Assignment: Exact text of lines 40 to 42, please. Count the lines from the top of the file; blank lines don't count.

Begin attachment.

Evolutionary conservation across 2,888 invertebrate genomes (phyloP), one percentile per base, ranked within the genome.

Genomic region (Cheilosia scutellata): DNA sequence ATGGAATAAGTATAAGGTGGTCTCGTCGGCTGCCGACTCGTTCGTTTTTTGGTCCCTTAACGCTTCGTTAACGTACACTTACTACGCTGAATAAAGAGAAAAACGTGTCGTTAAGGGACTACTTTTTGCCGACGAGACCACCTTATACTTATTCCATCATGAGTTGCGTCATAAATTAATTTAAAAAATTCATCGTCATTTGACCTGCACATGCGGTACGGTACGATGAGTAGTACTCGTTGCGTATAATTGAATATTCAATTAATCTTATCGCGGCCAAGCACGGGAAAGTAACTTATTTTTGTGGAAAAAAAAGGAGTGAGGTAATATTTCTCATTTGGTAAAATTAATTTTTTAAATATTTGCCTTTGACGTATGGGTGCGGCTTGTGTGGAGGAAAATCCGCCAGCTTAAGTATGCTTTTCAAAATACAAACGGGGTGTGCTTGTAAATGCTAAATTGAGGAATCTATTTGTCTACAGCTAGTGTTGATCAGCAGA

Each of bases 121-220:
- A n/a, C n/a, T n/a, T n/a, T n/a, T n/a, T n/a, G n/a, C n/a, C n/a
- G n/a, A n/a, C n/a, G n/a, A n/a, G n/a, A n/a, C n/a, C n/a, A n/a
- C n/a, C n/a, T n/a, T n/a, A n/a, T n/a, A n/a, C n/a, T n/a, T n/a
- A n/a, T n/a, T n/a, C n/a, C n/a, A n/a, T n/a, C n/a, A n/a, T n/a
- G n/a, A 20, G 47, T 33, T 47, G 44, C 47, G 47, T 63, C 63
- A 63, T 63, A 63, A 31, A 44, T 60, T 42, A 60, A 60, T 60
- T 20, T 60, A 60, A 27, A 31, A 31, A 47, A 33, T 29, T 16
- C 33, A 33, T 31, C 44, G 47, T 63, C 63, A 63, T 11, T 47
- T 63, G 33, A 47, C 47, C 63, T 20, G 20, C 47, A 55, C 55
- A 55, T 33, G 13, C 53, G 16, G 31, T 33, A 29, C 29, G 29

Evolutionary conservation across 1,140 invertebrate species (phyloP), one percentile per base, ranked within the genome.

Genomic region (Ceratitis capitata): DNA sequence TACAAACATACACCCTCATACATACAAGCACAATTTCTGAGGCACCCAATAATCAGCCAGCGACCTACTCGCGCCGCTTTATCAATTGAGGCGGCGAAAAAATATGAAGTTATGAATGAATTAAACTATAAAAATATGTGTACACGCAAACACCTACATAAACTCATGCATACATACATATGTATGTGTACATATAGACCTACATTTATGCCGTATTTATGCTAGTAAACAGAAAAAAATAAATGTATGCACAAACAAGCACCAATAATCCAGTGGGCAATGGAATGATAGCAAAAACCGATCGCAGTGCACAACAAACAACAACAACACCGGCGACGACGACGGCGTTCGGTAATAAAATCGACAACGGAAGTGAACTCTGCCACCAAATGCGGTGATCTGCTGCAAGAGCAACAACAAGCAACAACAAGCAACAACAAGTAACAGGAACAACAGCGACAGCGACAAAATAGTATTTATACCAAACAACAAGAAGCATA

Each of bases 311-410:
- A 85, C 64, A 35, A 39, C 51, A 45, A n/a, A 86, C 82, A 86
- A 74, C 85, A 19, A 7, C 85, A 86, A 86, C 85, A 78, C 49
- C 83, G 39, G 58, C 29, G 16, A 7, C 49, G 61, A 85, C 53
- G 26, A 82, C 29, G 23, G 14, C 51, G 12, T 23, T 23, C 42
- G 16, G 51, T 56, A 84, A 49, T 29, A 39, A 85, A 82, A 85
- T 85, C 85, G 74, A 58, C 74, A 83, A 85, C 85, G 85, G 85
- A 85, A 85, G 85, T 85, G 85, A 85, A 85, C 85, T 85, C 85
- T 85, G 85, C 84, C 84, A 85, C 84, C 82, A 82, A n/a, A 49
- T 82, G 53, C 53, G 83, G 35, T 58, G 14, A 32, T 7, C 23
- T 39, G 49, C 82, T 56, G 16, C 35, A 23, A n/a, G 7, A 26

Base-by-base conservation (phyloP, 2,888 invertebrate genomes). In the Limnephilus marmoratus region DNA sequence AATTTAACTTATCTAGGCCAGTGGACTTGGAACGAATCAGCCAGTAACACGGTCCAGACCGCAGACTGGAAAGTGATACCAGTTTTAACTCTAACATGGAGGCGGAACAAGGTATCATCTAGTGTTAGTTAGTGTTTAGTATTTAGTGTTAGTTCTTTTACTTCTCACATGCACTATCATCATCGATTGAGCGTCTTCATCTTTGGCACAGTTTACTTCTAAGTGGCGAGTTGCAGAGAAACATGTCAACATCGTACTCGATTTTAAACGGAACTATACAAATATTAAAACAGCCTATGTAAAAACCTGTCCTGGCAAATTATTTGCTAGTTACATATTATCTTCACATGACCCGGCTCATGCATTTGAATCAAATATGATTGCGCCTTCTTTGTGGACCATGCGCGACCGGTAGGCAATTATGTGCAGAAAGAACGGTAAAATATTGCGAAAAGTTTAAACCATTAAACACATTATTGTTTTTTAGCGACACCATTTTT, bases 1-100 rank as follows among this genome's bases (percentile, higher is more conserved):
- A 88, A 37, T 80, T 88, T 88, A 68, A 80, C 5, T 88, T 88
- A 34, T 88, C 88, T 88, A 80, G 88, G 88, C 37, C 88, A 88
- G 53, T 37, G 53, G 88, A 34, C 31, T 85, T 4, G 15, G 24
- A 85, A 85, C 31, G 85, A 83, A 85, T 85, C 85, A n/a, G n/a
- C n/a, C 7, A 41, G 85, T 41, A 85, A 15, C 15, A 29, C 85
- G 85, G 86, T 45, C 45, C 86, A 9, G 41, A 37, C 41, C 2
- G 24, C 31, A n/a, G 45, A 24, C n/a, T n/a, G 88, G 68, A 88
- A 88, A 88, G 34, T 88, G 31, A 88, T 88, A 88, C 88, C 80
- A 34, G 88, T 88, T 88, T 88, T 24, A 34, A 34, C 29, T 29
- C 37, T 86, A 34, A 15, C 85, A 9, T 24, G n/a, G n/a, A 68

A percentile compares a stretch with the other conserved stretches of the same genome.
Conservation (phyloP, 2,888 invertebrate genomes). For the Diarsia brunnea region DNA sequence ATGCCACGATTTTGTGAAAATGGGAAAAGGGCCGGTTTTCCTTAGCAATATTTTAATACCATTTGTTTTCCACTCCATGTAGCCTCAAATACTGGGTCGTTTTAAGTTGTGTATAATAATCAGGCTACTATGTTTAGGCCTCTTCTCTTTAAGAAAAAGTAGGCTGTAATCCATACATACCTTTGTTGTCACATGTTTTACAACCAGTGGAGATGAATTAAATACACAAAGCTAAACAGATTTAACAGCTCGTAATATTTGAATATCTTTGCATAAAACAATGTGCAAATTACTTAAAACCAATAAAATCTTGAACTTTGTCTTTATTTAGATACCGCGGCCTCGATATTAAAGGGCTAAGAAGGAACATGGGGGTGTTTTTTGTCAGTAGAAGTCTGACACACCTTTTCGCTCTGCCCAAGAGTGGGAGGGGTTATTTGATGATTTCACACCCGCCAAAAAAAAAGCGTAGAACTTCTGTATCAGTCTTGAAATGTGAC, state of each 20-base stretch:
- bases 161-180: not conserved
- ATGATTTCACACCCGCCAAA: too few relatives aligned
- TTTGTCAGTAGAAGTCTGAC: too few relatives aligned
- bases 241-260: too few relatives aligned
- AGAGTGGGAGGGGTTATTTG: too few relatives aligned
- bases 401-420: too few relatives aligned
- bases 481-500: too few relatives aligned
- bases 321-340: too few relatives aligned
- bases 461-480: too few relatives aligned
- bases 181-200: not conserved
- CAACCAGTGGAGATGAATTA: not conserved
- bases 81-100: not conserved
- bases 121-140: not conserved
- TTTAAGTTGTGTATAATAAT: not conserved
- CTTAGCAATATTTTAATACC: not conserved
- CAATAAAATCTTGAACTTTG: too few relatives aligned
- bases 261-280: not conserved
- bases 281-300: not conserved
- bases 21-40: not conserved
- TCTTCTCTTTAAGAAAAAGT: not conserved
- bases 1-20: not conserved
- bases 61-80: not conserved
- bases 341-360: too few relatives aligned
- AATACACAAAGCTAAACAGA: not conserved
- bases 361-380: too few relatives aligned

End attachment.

- bases 161-180: not conserved
- ATGATTTCACACCCGCCAAA: too few relatives aligned
- TTTGTCAGTAGAAGTCTGAC: too few relatives aligned